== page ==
Chapter

Knowledge from Indicators

Alan Millar

in The Nature and Value of Knowledge

Published in print May 2010 | ISBN: 9780199586264
Published online September 2010 | e-ISBN: 9780191723360 | DOI: http://dx.doi.org/10.1093/acprof:oso/9780199586264.003.0007
Knowledge from Indicators

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This chapter develops an account of clinching evidence in relation to knowledge from indicators, such as knowing that it has rained recently from the wetness of outdoor surfaces. A standard way of understanding such cases, in terms of reliance on a covering generalization, is resisted. An alternative view is presented in terms of abilities to recognize the significance of the indicator phenomenon in question. These abilities are found to be closely analogous to perceptual-recognitional abilities as discussed in the previous chapter. An account is given of detached standing knowledge — standing knowledge of, e.g., geographical facts, on the part of subjects who have lost touch with the source of information from which they acquired the knowledge. It is argued that our recognitional abilities are informed by understandings but that not all the elements of these understandings have the status of knowledge; this is not taken to be problematic.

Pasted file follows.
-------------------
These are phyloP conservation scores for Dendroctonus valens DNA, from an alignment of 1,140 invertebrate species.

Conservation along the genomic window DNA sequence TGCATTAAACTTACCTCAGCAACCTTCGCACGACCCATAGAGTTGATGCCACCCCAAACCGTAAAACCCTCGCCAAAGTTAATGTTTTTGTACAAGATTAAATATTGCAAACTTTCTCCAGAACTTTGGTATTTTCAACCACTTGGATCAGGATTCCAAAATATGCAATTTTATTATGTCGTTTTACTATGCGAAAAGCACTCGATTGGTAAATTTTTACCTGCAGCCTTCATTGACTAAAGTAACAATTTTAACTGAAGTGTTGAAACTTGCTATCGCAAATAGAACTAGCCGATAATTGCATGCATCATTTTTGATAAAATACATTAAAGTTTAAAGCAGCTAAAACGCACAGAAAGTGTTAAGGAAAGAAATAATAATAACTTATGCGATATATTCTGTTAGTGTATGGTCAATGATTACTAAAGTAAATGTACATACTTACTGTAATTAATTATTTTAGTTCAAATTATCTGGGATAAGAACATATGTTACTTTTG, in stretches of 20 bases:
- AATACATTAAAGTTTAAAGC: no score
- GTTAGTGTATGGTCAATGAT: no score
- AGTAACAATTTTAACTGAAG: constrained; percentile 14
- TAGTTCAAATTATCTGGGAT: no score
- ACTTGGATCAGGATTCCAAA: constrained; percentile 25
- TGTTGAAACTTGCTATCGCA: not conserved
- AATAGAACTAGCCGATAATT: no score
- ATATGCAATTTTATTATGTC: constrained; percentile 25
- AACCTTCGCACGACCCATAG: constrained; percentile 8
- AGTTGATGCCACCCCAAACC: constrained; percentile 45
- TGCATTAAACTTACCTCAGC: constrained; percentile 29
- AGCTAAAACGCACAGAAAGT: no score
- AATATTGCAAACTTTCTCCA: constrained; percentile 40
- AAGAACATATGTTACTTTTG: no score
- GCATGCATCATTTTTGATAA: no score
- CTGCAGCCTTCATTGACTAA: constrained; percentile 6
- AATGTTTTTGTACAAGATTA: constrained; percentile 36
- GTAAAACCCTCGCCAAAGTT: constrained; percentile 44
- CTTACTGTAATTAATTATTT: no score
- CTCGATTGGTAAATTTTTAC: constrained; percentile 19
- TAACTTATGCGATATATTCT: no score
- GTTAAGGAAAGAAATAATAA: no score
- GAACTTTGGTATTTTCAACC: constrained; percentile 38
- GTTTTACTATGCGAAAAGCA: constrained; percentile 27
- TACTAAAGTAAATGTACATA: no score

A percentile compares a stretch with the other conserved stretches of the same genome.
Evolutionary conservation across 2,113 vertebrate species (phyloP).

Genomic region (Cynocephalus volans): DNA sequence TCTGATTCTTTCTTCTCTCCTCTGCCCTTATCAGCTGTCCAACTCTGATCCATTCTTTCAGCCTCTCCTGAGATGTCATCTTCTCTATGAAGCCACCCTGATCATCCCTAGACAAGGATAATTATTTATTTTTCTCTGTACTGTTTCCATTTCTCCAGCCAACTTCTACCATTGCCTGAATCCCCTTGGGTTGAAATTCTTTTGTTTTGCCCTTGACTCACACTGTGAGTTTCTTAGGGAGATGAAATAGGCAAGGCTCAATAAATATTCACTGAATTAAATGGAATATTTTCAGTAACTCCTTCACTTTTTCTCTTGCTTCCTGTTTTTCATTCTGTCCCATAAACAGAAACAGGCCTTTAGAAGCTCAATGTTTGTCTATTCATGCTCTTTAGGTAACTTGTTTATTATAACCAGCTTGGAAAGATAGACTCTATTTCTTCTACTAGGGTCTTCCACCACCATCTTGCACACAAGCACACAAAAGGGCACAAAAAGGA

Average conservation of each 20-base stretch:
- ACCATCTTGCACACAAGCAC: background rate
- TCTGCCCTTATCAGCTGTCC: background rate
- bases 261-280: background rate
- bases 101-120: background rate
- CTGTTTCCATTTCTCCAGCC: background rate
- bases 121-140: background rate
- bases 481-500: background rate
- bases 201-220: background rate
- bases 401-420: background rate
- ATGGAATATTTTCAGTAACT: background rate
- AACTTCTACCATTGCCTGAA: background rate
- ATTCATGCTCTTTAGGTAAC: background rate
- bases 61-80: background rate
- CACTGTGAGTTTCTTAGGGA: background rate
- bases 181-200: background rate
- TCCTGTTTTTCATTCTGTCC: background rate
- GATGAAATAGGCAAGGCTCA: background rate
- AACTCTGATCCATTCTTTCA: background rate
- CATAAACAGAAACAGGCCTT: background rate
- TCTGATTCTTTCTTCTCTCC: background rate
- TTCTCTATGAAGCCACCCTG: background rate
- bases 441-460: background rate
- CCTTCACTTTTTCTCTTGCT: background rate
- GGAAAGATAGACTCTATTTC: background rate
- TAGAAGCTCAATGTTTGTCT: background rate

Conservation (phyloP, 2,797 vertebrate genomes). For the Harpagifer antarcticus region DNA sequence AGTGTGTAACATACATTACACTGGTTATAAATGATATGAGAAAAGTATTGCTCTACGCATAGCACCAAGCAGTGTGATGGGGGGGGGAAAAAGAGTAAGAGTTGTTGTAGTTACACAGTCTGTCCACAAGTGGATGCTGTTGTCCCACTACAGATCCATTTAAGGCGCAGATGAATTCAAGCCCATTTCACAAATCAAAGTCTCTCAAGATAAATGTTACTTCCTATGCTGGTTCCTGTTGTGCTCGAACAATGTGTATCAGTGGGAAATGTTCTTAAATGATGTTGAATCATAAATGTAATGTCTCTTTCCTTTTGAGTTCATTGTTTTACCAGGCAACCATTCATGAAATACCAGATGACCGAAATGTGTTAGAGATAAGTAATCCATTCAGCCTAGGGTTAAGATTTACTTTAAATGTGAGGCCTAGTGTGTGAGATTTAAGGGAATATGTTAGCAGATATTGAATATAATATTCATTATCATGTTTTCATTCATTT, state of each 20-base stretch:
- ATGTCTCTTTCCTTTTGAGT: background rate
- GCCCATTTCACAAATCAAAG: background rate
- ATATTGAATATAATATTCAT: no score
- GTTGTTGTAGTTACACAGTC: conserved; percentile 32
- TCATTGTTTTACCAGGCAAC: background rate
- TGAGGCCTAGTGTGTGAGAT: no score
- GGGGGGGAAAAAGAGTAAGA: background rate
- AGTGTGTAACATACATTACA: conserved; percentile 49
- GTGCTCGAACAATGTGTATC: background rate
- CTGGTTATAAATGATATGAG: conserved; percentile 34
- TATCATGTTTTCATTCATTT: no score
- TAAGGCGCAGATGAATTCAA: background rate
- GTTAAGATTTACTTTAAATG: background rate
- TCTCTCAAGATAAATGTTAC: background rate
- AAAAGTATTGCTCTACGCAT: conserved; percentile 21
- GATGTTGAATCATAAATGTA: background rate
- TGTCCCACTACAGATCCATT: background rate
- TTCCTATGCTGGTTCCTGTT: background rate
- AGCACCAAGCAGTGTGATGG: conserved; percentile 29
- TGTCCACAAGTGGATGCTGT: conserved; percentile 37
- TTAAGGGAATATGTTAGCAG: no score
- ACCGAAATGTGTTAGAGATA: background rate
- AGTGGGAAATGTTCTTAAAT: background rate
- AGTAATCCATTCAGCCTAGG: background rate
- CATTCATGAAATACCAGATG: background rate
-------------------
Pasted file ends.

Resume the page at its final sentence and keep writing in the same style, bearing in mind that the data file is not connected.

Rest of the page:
Keywords: detached standing knowledge; evidence; generalizations; knowledge from indicators; perceptual-recognitional abilities; understandings

Chapter.  9362 words. 

Subjects: Metaphysics

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